I wrote in a pre-season article that Rangers needed to open up a lead in the championship before Christmas as options for boosting a failing challenge would be severely hampered by the lack of revenue. That lead did not look like materializing until late in the year but now it is here, however slight it may be, Rangers need to take full advantage. The next run of games sees a visit to Ibrox of Hearts as probably the most difficult tie and there is a good possibility of maximum points from January's remaining fixtures. For the pre-Christmas confidence and results to amount to anything the same devastating form must be found and that begins at Hamilton.

With a trip to St. Mirren and a home tie against Falkirk making up the balance of fixtures for the month a difficult period off the park could realistically be the month that helps win the title. Celtic are in trouble, not that you would know it reading the Scottish papers, because they spent more money than they had in the summer on a manager and his staff and followed it up by spending more again on some distinctly average players. A run of Rangers wins would see ever increasing pressure on the new Celtic manager and performances in the mould of December's run will have the Parkhead hordes questioning how exactly a flat-broke side in transition can out-perform a club claiming a healthy balance sheet, over the course of a season. The draww ill have hurt Celtic; they will point to a disallowed goal and a challenge by Lafferty and claim (very clearly inaccurately) that they were hard done by but the fact will remain in the back of their minds that a squad already small and reduced further, owned by a club in financial limbo, proved too much for them to defeat. If Rangers can regain previous form then real and tangible damage could be done to their title bid without having faced the lesser Glaswegians.

The loss of Bougherra is obviously a concern, his marauding runs are the icing on what is an already very tasty cake and his absence will be felt. Wilson is a young boy and he will make the odd mistake but I feel that he has already shown enough this term for the Rangers support to have a little belief in his ability to fill the Algerians boots. The return of Edu is a welcome one and gives us a few more options in the middle of the park. Mendes, too, will make a comeback this month and his recovery could be pivotal in the title's destination, he is clearly one of the best players in the country and his reintroduction to the side can only be viewed as a positive. The strike force of Miller and Boyd must be kept together and supplied, they have proven they are our best option up front (by a proverbial mile) and the forthcoming fixtures are of the type that should see both flourish, especially when assisted by fast midfielders willing and able to support as well as supply.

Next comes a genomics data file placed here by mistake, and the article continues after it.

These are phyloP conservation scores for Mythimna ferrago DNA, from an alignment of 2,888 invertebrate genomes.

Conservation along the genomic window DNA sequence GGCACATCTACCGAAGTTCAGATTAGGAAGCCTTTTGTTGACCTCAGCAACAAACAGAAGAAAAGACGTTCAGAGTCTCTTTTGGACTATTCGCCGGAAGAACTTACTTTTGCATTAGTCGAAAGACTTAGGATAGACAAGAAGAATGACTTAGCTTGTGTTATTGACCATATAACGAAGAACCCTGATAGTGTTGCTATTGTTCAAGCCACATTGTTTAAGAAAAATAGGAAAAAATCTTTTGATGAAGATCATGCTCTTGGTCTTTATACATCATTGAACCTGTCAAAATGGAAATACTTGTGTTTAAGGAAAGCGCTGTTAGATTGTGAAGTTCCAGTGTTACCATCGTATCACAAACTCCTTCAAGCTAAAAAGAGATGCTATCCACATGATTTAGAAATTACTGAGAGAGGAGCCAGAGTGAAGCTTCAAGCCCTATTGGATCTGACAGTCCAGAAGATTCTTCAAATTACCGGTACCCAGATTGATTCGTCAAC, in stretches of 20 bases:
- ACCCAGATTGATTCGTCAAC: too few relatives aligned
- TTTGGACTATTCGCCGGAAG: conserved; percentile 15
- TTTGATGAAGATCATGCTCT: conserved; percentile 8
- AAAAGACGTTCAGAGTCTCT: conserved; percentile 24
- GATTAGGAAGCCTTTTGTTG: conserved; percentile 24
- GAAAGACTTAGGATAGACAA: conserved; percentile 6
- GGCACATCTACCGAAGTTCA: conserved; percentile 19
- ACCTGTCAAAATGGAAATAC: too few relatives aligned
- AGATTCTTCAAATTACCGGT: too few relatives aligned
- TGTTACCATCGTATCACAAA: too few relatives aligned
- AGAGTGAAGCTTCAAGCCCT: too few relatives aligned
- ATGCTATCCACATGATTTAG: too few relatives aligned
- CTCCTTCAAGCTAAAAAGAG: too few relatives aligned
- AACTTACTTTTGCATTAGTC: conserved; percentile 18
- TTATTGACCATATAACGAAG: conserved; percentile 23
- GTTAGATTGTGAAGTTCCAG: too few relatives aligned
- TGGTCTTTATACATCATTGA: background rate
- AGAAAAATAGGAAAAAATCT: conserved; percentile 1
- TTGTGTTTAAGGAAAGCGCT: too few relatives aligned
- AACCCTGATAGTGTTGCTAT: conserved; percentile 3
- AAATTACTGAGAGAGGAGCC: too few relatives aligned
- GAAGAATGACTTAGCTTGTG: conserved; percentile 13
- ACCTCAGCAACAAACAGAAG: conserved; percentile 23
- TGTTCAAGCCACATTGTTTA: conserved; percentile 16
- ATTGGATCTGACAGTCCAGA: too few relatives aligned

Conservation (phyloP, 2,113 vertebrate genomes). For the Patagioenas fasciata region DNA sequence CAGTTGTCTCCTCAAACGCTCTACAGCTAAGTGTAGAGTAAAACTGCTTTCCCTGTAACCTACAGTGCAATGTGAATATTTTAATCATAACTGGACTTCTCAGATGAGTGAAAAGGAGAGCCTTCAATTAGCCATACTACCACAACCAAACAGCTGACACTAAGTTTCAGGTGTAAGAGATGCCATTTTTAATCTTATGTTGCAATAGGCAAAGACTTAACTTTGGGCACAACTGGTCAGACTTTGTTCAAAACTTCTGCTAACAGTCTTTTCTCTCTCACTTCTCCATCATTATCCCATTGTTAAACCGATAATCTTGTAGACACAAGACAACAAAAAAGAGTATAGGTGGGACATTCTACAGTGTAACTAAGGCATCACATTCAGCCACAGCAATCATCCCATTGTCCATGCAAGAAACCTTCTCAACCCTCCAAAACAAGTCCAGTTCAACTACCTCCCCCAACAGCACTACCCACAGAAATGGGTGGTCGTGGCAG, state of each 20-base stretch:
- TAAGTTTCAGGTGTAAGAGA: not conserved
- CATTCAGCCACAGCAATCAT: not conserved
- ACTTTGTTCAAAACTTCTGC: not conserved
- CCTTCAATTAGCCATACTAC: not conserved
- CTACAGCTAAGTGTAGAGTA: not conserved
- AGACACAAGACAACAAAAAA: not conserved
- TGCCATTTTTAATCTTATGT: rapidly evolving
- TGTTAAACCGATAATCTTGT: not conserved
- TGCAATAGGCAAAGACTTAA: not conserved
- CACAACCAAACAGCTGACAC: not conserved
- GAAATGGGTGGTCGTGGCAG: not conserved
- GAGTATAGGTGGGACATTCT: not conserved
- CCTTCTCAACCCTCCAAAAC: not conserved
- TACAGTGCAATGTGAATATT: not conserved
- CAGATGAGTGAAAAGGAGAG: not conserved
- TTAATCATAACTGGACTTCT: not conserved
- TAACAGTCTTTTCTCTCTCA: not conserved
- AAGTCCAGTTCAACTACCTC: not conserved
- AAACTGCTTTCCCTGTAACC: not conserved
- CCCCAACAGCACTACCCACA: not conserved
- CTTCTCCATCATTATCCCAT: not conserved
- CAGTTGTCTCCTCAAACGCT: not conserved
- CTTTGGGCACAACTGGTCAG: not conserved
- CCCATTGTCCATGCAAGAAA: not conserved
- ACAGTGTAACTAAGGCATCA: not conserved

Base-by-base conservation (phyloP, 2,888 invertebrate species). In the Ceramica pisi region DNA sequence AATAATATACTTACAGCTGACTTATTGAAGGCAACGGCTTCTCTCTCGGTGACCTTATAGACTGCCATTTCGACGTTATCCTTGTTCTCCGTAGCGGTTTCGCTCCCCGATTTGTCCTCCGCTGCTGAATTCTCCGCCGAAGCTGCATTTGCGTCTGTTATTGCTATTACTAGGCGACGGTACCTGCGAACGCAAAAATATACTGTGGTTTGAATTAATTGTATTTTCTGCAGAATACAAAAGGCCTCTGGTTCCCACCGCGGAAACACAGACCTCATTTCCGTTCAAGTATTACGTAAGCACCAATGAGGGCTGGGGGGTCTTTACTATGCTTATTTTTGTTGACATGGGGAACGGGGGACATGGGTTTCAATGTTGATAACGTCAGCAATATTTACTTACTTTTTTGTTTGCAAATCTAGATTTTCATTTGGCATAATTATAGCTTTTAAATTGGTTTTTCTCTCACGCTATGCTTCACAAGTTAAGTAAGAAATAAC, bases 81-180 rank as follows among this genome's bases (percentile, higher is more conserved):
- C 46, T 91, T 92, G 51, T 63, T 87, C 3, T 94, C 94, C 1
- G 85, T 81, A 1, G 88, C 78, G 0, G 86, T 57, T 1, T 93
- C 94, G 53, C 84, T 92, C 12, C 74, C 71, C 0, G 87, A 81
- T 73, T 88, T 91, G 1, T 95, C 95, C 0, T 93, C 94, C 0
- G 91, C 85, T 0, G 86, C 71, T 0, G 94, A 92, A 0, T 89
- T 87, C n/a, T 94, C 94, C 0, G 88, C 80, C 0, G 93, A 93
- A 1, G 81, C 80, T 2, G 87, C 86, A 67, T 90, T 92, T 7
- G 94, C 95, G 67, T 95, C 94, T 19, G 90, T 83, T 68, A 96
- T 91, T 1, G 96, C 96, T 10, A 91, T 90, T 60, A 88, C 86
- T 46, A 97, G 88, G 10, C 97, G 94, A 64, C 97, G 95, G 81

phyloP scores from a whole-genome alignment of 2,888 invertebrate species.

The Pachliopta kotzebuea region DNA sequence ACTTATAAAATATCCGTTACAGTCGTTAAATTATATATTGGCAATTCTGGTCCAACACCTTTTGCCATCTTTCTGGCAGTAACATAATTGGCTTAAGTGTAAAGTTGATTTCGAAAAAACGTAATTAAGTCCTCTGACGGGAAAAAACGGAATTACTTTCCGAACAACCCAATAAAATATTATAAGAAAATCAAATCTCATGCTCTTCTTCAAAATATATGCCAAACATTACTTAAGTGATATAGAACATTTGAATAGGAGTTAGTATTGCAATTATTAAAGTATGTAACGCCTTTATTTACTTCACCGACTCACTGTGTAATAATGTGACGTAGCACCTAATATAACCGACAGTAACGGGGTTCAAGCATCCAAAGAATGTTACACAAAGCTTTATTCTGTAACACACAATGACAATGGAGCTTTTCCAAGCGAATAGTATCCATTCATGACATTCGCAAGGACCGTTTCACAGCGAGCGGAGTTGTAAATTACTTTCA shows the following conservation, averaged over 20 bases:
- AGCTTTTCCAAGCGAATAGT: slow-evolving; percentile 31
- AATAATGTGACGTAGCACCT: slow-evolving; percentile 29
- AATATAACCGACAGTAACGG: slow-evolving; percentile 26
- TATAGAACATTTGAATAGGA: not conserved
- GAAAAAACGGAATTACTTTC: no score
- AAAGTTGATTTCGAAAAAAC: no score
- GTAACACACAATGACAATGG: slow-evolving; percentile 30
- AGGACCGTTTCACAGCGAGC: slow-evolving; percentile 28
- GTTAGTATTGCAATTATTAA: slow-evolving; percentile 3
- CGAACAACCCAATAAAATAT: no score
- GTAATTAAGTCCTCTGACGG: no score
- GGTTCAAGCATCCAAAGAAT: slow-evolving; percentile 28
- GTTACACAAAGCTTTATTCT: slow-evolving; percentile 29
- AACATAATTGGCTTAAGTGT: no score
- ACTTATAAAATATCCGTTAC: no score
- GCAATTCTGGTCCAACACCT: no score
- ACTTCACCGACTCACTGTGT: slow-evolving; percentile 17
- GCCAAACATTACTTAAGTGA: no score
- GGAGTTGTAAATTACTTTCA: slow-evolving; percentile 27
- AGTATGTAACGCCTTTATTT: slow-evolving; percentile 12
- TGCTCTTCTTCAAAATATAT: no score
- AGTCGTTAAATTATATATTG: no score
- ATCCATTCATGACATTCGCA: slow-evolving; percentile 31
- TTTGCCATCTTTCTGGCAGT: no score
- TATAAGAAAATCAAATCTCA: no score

A demolition job is perhaps being greedy, but a confident attacking performance against Hamilton is needed to ramp up the pressure on our rivals and maintain the advantage gained with some fantastic results. There will be plenty of twists and turns left this season, but by starting the next run of games as we mean to go on, we can virtually guarantee that our path will be the smoothest of all the contenders.